Picture shows refugee children in the port of Thessaloniki after being transfered from the refugee camp of Moria, Lesvos island on the beginning of September | Photo: EPA/NIKOS ARVANITIDIS
Picture shows refugee children in the port of Thessaloniki after being transfered from the refugee camp of Moria, Lesvos island on the beginning of September | Photo: EPA/NIKOS ARVANITIDIS

Small-scale protests continued in northern Greece over the weekend against the transfer of migrants from the islands to the mainland. The Greek government is intending to transfer 20,000 migrants from the islands by the end of the year.

Inhabitants of two towns in northern Greece took to the streets Sunday to rally against the transfer of migrants from the Greek islands to the towns of Yannitsa and Serres.

"They should leave. We have had enough," said one protestor in Yannitsa, not far from Thessaloniki, to the Greek broadcaster Skai. 

The demonstrators were angry that the authorities were attempting to transfer a group of 60 migrants from the islands of Lesbos and Samos to centers near Yannitsa. Some of the protestors hid their faces behind balaclavas or scarves tied just under their eyes. Many carried Greek flags, some emblazoned with the virgin sun which is the symbol of the northern Greek region Macedonia, of which Thessaloniki is the region’s capital.

According to one report of the protest, there were only about 100 protestors in the town of Yannitsa, with the counter-demonstration numbering a few more.

Blocking buses

One resident reportedly told Skai that the town had already received 60 migrants and they have already had “a lot of problems.” The protestors wanted to block the pre-dawn arrival of the migrant buses. However, after some time this group of migrants did manage to leave the bus to check in to local hotels.

Further east, along the border with northern Macedonia, there were also protests in the town of Serres against the arrival of 20 migrants.

According to the French news agency Agence France Presse (AFP) about 900 migrants in total were transferred from the islands to the mainland over the weekend. The Greek authorities are aiming to transfer 20,000 people before the end of the year, in an attempt to  ease the acute over-crowding of the island facilities. From archive Migrants at the Moria refugee camp on the Greek island of Lesbos  Photo Reuters

Continuing transfers

At the moment, migrants and asylum seekers are being transferred from the most-overcrowded camps on Lesbos and Samos. However, according to the Greek newspaper Ekathimerini, residents on the island of Chios held their own protest this weekend, blocking the road to the camp on their island to protest at overcrowding there too. Ekathimerini said that around 5,000 migrants are present in the Chios camp, a number which is “several times greater than the capacity of the camp.” Chios islanders want the authorities to start transfers from their island too.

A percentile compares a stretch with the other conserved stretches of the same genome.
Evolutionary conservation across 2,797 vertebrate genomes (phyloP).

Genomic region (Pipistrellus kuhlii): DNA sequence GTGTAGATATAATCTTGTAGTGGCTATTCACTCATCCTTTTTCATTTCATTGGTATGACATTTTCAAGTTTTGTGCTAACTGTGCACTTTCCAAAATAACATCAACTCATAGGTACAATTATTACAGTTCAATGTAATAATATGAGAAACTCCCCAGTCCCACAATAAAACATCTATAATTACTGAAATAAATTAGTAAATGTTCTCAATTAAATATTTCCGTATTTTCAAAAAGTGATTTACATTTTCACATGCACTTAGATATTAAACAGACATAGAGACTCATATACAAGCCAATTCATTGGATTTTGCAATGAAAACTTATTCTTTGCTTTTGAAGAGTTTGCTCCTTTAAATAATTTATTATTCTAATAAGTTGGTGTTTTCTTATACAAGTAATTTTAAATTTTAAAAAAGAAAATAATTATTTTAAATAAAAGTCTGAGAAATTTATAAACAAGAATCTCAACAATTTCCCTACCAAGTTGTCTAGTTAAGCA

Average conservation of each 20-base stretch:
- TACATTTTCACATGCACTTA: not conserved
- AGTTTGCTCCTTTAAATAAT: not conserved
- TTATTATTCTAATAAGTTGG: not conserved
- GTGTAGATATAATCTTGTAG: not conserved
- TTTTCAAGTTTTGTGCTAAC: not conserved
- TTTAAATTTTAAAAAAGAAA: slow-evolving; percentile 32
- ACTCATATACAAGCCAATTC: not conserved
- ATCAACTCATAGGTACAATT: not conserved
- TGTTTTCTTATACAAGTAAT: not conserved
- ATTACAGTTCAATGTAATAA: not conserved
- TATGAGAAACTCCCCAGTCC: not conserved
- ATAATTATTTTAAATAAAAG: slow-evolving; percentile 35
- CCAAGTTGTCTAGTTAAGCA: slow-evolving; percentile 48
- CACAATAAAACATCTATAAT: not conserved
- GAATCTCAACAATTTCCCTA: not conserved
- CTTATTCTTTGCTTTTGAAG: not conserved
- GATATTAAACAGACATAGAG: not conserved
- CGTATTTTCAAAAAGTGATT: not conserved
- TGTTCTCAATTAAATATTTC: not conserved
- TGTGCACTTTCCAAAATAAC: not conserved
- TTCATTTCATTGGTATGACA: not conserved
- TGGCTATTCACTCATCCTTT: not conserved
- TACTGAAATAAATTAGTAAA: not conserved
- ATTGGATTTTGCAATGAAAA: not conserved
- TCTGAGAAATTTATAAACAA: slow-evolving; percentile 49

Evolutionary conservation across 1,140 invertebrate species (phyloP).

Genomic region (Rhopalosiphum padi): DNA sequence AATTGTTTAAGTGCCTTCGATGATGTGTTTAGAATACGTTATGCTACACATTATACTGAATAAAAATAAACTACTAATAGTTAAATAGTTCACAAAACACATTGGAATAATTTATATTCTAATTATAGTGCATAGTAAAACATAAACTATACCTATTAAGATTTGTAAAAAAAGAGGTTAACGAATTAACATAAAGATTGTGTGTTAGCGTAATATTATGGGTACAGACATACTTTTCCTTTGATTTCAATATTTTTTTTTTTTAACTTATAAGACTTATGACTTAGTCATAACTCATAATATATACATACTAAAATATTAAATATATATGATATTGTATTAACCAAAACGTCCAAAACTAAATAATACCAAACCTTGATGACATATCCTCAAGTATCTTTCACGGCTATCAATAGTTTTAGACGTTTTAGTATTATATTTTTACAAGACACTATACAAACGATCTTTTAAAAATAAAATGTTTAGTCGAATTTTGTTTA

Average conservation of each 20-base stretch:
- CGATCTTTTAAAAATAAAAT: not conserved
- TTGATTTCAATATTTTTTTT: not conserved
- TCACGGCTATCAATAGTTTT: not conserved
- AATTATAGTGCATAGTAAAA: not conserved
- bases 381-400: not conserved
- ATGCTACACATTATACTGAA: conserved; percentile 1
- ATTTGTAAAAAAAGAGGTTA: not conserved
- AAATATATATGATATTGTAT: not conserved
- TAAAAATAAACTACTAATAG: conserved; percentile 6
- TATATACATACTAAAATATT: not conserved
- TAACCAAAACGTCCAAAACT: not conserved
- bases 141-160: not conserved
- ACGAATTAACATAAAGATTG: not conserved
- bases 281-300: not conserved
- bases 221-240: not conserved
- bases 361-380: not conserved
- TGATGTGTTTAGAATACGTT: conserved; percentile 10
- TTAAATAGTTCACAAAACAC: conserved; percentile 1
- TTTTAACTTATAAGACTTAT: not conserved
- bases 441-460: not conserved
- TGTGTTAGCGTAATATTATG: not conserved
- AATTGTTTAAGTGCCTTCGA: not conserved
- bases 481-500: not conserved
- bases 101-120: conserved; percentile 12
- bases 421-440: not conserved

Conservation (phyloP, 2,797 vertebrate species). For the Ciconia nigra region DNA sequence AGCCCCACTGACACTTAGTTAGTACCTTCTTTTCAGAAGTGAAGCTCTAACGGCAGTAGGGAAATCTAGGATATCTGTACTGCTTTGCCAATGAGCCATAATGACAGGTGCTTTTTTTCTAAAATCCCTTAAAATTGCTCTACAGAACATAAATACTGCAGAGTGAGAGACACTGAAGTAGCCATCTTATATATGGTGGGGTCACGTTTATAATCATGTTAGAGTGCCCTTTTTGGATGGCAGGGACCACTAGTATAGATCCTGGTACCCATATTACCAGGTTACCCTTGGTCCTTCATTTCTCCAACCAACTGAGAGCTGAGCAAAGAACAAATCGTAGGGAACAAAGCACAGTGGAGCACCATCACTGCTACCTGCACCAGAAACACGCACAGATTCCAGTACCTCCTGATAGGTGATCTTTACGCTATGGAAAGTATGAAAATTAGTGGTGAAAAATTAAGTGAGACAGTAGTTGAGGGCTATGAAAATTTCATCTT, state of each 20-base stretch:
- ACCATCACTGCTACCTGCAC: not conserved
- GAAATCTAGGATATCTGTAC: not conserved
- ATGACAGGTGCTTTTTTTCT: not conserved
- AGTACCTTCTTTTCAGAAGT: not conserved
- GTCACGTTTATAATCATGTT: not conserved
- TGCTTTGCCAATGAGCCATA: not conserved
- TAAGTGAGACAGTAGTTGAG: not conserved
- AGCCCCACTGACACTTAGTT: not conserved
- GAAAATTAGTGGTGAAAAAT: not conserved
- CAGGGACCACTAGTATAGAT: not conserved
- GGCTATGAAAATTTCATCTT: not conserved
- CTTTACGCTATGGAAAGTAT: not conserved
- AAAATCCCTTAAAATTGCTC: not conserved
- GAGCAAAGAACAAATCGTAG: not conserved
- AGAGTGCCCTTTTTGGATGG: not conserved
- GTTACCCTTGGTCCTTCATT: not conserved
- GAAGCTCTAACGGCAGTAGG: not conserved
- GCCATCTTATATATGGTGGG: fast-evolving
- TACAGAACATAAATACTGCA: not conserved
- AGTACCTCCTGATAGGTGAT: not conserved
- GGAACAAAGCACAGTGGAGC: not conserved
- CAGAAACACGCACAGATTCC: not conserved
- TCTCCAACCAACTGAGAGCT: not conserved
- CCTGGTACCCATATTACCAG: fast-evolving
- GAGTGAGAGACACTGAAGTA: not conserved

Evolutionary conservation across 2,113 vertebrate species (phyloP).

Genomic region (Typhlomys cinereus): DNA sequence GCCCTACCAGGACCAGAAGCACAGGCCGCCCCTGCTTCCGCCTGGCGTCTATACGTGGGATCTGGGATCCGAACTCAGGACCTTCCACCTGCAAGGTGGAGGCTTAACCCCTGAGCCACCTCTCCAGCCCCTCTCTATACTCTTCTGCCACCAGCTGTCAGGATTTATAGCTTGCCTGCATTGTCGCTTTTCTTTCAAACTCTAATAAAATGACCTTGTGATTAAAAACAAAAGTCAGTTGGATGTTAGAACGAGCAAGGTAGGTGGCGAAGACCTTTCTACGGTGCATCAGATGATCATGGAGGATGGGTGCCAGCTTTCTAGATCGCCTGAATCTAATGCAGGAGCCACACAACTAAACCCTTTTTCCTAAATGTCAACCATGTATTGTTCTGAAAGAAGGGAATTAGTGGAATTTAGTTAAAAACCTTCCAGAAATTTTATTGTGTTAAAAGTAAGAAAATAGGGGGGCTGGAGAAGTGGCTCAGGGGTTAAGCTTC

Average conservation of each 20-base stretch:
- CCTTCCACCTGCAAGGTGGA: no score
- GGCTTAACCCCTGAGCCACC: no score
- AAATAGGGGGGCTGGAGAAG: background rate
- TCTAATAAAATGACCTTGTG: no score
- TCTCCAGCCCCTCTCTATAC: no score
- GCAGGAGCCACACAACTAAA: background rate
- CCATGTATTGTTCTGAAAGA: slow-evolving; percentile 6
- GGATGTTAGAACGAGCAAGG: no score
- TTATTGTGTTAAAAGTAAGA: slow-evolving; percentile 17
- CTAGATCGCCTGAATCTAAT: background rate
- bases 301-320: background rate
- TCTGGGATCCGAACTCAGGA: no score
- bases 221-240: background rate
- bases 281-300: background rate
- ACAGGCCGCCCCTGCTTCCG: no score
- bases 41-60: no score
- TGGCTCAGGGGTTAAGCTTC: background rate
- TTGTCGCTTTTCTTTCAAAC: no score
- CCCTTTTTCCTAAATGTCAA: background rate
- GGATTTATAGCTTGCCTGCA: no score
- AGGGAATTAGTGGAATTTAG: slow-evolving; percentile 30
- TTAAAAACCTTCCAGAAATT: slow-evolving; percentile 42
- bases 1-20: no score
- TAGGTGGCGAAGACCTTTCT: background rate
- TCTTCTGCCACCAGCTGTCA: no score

These protests are not the first in Greece since the transfer of migrants began in earnest in September. Ten days ago, Greek villagers threw stones at migrant buses, preventing the migrants from exiting, until the buses -containing 380 asylum seekers- were turned round and taken to another facility in central Greece.

Tougher asylum laws

On Friday November 1, the Greek parliament voted to toughen the laws surrounding asylum procedures. The new law is being brought in to “ease a state of prolonged paralysis” said the Greek Prime Minister Kyriakos Mitsotakis. It is estimated that the Greek state is struggling to clear a backlog of 70,000 asylum claims with many on the islands reporting that they have been waiting, or asked to wait, for two to three years to have their cases looked at.

A junior minister, Georges Koumoutsakos, appealed for mainland Greece to show solidarity with “the border regions” which had borne the brunt of the crisis up until now. He said that in the past four months “more than 40,000 migrants have arrived on the islands.” More than 50,000 throughout the year.Solidarity groups rally in central Athens against the new asylum bill, October 31, 2019 | Photo: Picture-allianceAccording to the UNHCR’s latest figures for October 2019 there are 34,000 migrants and asylum seekers distributed across five islands in the Aegean. 37% of the migrants come from Afghanistan, 19% come from Syria and 8% from Iraq. About 39% of those present on the islands are men and 21% women, around 35% are children, the majority under 12-years-old.

UNHCR is assisting with transfers to the mainland and finding accommodation and reception facilities for those who are moved. The new Greek government has blamed Turkey and the former left-wing government for the spike in arrivals. Turkey has been threatening to ease its own border controls since September, if it didn’t receive the additional international aid it was hoping for.


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